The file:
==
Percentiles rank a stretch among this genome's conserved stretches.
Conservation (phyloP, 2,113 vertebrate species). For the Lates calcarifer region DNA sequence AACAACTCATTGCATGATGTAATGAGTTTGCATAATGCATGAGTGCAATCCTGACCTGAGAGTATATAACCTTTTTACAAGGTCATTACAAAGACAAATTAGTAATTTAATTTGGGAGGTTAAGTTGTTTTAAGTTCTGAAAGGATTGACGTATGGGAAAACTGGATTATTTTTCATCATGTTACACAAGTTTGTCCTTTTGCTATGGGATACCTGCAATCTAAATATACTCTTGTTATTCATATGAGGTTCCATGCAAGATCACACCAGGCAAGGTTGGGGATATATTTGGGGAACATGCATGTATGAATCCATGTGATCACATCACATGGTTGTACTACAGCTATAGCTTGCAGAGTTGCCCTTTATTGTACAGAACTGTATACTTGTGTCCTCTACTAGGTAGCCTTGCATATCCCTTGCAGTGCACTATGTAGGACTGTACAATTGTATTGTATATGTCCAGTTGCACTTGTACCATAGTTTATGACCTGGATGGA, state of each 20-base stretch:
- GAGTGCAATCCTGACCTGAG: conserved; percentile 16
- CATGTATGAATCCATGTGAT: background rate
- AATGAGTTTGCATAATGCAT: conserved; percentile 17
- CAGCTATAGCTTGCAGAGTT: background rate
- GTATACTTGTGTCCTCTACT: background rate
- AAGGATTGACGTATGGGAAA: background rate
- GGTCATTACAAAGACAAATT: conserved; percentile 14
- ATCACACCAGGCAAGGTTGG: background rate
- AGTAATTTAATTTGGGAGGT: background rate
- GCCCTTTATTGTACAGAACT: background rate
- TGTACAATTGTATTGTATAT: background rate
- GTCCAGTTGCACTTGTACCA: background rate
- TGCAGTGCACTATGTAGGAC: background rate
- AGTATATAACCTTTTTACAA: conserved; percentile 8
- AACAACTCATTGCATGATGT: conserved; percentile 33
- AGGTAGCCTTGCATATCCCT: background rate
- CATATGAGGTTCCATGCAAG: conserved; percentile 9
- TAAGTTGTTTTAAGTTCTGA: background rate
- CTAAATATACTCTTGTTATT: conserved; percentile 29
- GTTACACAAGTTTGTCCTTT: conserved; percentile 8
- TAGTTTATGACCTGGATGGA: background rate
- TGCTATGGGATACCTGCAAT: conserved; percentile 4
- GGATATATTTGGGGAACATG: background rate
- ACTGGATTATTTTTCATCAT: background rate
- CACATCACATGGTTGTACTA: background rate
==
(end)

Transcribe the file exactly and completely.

Percentiles rank a stretch among this genome's conserved stretches.
Conservation (phyloP, 2,113 vertebrate species). For the Lates calcarifer region DNA sequence AACAACTCATTGCATGATGTAATGAGTTTGCATAATGCATGAGTGCAATCCTGACCTGAGAGTATATAACCTTTTTACAAGGTCATTACAAAGACAAATTAGTAATTTAATTTGGGAGGTTAAGTTGTTTTAAGTTCTGAAAGGATTGACGTATGGGAAAACTGGATTATTTTTCATCATGTTACACAAGTTTGTCCTTTTGCTATGGGATACCTGCAATCTAAATATACTCTTGTTATTCATATGAGGTTCCATGCAAGATCACACCAGGCAAGGTTGGGGATATATTTGGGGAACATGCATGTATGAATCCATGTGATCACATCACATGGTTGTACTACAGCTATAGCTTGCAGAGTTGCCCTTTATTGTACAGAACTGTATACTTGTGTCCTCTACTAGGTAGCCTTGCATATCCCTTGCAGTGCACTATGTAGGACTGTACAATTGTATTGTATATGTCCAGTTGCACTTGTACCATAGTTTATGACCTGGATGGA, state of each 20-base stretch:
- GAGTGCAATCCTGACCTGAG: conserved; percentile 16
- CATGTATGAATCCATGTGAT: background rate
- AATGAGTTTGCATAATGCAT: conserved; percentile 17
- CAGCTATAGCTTGCAGAGTT: background rate
- GTATACTTGTGTCCTCTACT: background rate
- AAGGATTGACGTATGGGAAA: background rate
- GGTCATTACAAAGACAAATT: conserved; percentile 14
- ATCACACCAGGCAAGGTTGG: background rate
- AGTAATTTAATTTGGGAGGT: background rate
- GCCCTTTATTGTACAGAACT: background rate
- TGTACAATTGTATTGTATAT: background rate
- GTCCAGTTGCACTTGTACCA: background rate
- TGCAGTGCACTATGTAGGAC: background rate
- AGTATATAACCTTTTTACAA: conserved; percentile 8
- AACAACTCATTGCATGATGT: conserved; percentile 33
- AGGTAGCCTTGCATATCCCT: background rate
- CATATGAGGTTCCATGCAAG: conserved; percentile 9
- TAAGTTGTTTTAAGTTCTGA: background rate
- CTAAATATACTCTTGTTATT: conserved; percentile 29
- GTTACACAAGTTTGTCCTTT: conserved; percentile 8
- TAGTTTATGACCTGGATGGA: background rate
- TGCTATGGGATACCTGCAAT: conserved; percentile 4
- GGATATATTTGGGGAACATG: background rate
- ACTGGATTATTTTTCATCAT: background rate
- CACATCACATGGTTGTACTA: background rate